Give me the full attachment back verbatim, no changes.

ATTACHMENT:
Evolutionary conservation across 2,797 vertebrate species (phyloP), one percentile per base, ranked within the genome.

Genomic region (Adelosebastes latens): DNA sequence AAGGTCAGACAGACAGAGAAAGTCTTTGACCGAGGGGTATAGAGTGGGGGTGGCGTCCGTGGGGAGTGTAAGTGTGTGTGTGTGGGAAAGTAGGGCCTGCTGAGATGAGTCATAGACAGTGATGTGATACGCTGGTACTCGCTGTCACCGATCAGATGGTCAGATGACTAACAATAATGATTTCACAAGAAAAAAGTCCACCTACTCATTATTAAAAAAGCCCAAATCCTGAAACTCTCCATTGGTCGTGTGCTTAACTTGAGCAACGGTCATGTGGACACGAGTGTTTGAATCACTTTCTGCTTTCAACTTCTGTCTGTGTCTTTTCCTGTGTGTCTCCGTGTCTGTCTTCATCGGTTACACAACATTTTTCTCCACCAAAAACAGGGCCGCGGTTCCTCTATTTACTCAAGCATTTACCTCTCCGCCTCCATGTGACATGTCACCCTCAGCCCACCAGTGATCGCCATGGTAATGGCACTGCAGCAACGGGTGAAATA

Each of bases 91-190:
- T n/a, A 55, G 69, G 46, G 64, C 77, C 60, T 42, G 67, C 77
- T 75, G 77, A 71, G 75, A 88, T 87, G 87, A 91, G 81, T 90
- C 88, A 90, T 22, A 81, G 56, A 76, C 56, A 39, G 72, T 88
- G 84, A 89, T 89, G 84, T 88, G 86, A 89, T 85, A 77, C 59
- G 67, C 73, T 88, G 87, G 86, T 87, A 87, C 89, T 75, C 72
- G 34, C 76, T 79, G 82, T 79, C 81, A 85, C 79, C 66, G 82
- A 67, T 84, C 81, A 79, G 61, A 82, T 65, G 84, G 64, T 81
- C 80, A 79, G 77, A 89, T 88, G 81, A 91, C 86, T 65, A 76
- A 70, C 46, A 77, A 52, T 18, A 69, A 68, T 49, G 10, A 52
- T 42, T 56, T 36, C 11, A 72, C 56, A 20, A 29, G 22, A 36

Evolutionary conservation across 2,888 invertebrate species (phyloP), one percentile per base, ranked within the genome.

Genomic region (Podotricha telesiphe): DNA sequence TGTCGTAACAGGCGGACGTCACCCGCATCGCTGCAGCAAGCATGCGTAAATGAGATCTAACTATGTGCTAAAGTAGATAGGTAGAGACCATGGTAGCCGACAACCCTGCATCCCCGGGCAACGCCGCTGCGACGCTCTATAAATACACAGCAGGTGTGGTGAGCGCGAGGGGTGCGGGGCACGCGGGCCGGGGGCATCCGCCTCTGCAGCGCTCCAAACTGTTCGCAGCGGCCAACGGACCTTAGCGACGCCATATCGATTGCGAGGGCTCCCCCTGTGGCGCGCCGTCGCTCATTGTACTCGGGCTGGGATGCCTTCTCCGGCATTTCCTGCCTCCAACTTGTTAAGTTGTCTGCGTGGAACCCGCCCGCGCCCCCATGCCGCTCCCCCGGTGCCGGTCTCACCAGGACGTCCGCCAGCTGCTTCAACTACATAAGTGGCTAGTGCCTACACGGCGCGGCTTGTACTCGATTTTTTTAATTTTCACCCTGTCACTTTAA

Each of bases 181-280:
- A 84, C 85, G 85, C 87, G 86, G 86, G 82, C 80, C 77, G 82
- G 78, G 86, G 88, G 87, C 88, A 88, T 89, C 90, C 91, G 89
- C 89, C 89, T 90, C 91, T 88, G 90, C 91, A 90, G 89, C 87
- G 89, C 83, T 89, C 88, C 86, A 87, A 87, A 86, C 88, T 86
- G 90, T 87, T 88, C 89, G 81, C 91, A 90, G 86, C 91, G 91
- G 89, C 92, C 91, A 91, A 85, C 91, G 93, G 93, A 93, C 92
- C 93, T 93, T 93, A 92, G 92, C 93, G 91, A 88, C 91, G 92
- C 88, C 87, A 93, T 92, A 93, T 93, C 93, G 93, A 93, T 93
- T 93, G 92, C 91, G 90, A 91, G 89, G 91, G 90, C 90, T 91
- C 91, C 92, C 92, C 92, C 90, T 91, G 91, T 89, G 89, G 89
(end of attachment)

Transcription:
Evolutionary conservation across 2,797 vertebrate species (phyloP), one percentile per base, ranked within the genome.

Genomic region (Adelosebastes latens): DNA sequence AAGGTCAGACAGACAGAGAAAGTCTTTGACCGAGGGGTATAGAGTGGGGGTGGCGTCCGTGGGGAGTGTAAGTGTGTGTGTGTGGGAAAGTAGGGCCTGCTGAGATGAGTCATAGACAGTGATGTGATACGCTGGTACTCGCTGTCACCGATCAGATGGTCAGATGACTAACAATAATGATTTCACAAGAAAAAAGTCCACCTACTCATTATTAAAAAAGCCCAAATCCTGAAACTCTCCATTGGTCGTGTGCTTAACTTGAGCAACGGTCATGTGGACACGAGTGTTTGAATCACTTTCTGCTTTCAACTTCTGTCTGTGTCTTTTCCTGTGTGTCTCCGTGTCTGTCTTCATCGGTTACACAACATTTTTCTCCACCAAAAACAGGGCCGCGGTTCCTCTATTTACTCAAGCATTTACCTCTCCGCCTCCATGTGACATGTCACCCTCAGCCCACCAGTGATCGCCATGGTAATGGCACTGCAGCAACGGGTGAAATA

Each of bases 91-190:
- T n/a, A 55, G 69, G 46, G 64, C 77, C 60, T 42, G 67, C 77
- T 75, G 77, A 71, G 75, A 88, T 87, G 87, A 91, G 81, T 90
- C 88, A 90, T 22, A 81, G 56, A 76, C 56, A 39, G 72, T 88
- G 84, A 89, T 89, G 84, T 88, G 86, A 89, T 85, A 77, C 59
- G 67, C 73, T 88, G 87, G 86, T 87, A 87, C 89, T 75, C 72
- G 34, C 76, T 79, G 82, T 79, C 81, A 85, C 79, C 66, G 82
- A 67, T 84, C 81, A 79, G 61, A 82, T 65, G 84, G 64, T 81
- C 80, A 79, G 77, A 89, T 88, G 81, A 91, C 86, T 65, A 76
- A 70, C 46, A 77, A 52, T 18, A 69, A 68, T 49, G 10, A 52
- T 42, T 56, T 36, C 11, A 72, C 56, A 20, A 29, G 22, A 36

Evolutionary conservation across 2,888 invertebrate species (phyloP), one percentile per base, ranked within the genome.

Genomic region (Podotricha telesiphe): DNA sequence TGTCGTAACAGGCGGACGTCACCCGCATCGCTGCAGCAAGCATGCGTAAATGAGATCTAACTATGTGCTAAAGTAGATAGGTAGAGACCATGGTAGCCGACAACCCTGCATCCCCGGGCAACGCCGCTGCGACGCTCTATAAATACACAGCAGGTGTGGTGAGCGCGAGGGGTGCGGGGCACGCGGGCCGGGGGCATCCGCCTCTGCAGCGCTCCAAACTGTTCGCAGCGGCCAACGGACCTTAGCGACGCCATATCGATTGCGAGGGCTCCCCCTGTGGCGCGCCGTCGCTCATTGTACTCGGGCTGGGATGCCTTCTCCGGCATTTCCTGCCTCCAACTTGTTAAGTTGTCTGCGTGGAACCCGCCCGCGCCCCCATGCCGCTCCCCCGGTGCCGGTCTCACCAGGACGTCCGCCAGCTGCTTCAACTACATAAGTGGCTAGTGCCTACACGGCGCGGCTTGTACTCGATTTTTTTAATTTTCACCCTGTCACTTTAA

Each of bases 181-280:
- A 84, C 85, G 85, C 87, G 86, G 86, G 82, C 80, C 77, G 82
- G 78, G 86, G 88, G 87, C 88, A 88, T 89, C 90, C 91, G 89
- C 89, C 89, T 90, C 91, T 88, G 90, C 91, A 90, G 89, C 87
- G 89, C 83, T 89, C 88, C 86, A 87, A 87, A 86, C 88, T 86
- G 90, T 87, T 88, C 89, G 81, C 91, A 90, G 86, C 91, G 91
- G 89, C 92, C 91, A 91, A 85, C 91, G 93, G 93, A 93, C 92
- C 93, T 93, T 93, A 92, G 92, C 93, G 91, A 88, C 91, G 92
- C 88, C 87, A 93, T 92, A 93, T 93, C 93, G 93, A 93, T 93
- T 93, G 92, C 91, G 90, A 91, G 89, G 91, G 90, C 90, T 91
- C 91, C 92, C 92, C 92, C 90, T 91, G 91, T 89, G 89, G 89